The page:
This week, we’ll be following last week’s post, where we looked at type-safe integer constants, with floating point constants, that is, float and double.
Consider the following short C (or C++) program:
const int thingy=123123123123;
Depending on your compiler, the above code may succeed, fail, produce a warning, or be accepted quietly and result in undefined behavior, which is extremely bad.
Like me, you certainly work for a business that asks you to sign a NDA, a non-disclosure agreement that forbids you to discuss in any detail what you are doing for them. Apparently, not all people seem to understand what a NDA means. Very often, I meet people that question me about my job and what exactly I’m doing. Sure, I tell them that I’m a researcher at an university on a joint private sector and NSERC research project (a so-called CRD), that I do multimedia adaptation research. Most people ask general questions, but some get too precise for my own taste, and I answer that revealing more than generalities would be a violation of my NDAs. Yet, they press me with more questions.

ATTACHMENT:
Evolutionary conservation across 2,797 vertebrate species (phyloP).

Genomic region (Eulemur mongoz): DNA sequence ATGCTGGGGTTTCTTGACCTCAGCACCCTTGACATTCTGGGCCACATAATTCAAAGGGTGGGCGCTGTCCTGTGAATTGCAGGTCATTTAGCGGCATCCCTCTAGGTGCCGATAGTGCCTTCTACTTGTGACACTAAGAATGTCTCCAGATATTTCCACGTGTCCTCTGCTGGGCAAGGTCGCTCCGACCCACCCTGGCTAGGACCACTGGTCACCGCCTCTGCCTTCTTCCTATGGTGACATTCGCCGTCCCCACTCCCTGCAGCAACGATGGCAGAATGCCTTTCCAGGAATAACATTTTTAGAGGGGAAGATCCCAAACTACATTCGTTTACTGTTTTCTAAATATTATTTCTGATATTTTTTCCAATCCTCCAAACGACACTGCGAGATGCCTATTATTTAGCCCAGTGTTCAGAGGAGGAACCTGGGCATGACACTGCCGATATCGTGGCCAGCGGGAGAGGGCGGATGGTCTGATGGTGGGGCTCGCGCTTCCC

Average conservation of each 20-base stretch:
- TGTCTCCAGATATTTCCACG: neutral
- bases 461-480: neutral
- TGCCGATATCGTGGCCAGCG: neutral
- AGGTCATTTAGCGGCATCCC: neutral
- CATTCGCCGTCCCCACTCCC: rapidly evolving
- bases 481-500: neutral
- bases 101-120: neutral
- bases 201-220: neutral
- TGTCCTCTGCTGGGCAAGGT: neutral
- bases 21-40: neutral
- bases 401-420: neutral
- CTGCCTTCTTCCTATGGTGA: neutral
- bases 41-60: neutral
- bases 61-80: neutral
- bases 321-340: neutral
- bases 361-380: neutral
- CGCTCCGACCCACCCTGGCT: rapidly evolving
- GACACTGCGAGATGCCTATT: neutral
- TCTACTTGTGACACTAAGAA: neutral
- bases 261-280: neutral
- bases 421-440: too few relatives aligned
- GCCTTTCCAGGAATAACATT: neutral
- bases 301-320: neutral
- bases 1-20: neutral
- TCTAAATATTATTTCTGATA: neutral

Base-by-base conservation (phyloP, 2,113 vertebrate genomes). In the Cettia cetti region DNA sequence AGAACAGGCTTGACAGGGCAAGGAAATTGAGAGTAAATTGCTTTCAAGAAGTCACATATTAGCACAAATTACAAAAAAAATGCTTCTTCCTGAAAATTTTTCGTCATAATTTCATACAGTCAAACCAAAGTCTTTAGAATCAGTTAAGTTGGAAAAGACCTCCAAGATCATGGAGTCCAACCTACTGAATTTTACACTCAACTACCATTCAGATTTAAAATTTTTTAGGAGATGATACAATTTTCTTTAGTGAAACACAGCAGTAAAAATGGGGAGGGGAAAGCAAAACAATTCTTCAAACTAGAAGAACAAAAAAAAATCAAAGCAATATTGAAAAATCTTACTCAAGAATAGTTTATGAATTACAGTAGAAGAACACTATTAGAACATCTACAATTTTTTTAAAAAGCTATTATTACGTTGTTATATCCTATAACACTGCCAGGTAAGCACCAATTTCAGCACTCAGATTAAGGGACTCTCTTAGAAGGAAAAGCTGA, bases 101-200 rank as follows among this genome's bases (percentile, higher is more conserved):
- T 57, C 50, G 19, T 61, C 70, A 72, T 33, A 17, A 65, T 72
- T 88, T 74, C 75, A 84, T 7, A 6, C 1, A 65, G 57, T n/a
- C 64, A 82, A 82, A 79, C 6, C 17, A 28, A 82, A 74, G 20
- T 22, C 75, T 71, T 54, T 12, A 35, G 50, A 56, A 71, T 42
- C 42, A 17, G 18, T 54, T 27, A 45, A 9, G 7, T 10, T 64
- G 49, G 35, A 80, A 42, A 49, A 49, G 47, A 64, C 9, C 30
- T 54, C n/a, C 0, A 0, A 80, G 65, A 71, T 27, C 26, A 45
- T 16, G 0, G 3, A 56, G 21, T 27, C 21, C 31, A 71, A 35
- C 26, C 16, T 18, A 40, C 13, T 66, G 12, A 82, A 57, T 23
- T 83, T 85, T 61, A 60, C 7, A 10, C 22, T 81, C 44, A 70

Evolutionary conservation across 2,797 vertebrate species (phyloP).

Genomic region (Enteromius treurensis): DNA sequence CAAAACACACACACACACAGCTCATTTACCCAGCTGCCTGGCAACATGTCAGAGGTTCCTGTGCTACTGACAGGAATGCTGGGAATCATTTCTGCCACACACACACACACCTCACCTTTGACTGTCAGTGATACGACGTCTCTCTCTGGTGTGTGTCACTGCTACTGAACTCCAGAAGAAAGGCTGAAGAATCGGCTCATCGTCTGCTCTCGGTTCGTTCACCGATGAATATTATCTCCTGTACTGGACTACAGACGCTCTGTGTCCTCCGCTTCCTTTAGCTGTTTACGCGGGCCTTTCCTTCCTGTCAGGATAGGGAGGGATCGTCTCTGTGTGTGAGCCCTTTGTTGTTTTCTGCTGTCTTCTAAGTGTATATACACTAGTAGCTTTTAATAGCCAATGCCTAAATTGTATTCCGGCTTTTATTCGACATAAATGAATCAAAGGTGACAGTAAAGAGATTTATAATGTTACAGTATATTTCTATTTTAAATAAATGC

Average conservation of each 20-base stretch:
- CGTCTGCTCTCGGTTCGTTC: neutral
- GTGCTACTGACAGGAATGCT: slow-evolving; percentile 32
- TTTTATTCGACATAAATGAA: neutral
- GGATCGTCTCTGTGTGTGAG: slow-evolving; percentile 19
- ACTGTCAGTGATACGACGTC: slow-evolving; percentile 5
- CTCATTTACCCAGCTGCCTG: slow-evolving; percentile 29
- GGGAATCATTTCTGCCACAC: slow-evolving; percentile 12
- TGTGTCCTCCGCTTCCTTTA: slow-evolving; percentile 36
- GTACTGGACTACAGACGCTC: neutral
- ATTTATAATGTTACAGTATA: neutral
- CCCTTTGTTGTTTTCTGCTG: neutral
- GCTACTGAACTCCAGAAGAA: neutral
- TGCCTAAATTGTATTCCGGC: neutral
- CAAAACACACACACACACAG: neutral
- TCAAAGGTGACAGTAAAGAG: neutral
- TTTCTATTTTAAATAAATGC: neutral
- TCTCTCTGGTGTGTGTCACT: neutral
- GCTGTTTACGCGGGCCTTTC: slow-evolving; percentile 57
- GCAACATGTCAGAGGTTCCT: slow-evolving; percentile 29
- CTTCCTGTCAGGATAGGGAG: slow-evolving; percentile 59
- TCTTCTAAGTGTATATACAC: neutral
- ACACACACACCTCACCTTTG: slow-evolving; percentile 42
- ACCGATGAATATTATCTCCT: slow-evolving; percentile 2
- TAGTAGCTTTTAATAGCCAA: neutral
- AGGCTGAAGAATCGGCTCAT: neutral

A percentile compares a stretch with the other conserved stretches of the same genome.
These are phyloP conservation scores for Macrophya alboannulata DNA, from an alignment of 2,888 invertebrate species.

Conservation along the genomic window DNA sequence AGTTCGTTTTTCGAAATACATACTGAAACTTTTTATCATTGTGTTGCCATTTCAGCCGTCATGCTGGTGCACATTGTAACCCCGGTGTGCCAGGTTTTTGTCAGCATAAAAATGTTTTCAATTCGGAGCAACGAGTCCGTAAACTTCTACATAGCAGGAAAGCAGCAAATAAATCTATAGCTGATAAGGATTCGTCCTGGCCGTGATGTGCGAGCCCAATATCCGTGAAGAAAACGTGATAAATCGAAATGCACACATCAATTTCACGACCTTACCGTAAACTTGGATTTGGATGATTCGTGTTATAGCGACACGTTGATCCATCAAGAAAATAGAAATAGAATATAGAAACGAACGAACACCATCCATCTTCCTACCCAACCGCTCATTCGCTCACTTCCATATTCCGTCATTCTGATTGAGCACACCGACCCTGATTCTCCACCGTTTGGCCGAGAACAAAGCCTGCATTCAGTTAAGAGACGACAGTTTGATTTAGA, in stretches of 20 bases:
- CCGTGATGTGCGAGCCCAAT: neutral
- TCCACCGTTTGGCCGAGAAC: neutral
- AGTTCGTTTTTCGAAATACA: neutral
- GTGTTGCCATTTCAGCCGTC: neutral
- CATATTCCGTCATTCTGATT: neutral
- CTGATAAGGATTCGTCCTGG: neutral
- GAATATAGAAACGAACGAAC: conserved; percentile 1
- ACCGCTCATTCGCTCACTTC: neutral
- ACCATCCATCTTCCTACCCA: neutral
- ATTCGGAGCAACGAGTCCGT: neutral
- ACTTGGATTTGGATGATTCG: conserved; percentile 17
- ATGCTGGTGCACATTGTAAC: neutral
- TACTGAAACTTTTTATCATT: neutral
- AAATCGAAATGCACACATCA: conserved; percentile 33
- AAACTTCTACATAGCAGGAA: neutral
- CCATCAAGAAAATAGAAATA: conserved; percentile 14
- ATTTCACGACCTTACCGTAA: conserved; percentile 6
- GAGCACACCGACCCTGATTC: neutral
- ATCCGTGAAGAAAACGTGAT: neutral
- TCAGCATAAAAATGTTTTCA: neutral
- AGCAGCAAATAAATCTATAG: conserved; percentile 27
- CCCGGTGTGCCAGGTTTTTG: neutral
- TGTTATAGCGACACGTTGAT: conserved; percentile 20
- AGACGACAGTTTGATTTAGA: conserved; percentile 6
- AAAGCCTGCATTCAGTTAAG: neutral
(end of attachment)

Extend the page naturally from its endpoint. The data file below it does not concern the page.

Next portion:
Sometimes I answer the questions, albeit not in a way they expect.
I tell them that where I work, use Xeon-based Python and state-of-the-art quality control elves data compression inverse index